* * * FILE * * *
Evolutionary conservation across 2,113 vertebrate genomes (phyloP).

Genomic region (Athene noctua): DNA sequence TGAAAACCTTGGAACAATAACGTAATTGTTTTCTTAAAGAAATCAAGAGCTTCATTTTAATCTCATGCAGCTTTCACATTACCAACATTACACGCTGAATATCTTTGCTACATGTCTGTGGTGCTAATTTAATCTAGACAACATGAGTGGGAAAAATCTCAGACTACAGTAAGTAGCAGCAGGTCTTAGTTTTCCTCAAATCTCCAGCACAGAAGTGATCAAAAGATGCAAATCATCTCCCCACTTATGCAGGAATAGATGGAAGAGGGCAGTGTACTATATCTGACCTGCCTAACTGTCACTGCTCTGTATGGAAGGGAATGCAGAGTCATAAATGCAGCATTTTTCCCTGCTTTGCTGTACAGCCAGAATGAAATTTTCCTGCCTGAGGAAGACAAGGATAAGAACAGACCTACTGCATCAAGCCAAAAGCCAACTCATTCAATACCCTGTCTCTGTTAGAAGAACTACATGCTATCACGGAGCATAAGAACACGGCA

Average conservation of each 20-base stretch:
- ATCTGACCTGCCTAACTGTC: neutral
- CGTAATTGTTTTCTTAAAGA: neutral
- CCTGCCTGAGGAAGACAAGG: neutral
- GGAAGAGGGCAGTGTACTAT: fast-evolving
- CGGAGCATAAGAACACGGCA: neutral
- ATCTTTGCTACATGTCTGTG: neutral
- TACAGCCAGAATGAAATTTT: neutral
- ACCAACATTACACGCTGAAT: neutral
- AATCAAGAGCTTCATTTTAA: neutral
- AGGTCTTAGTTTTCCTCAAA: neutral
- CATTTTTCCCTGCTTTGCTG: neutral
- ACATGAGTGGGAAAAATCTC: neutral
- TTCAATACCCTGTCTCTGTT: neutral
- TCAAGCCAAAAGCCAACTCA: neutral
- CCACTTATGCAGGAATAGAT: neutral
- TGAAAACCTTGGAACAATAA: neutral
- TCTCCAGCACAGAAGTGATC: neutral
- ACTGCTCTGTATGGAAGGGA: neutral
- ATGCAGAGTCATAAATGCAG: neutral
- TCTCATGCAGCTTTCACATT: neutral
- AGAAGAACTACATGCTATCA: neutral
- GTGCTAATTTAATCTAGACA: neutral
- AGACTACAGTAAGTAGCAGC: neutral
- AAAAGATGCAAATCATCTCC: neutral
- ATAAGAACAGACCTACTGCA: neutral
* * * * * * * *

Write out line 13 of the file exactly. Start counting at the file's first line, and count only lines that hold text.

- AGGTCTTAGTTTTCCTCAAA: neutral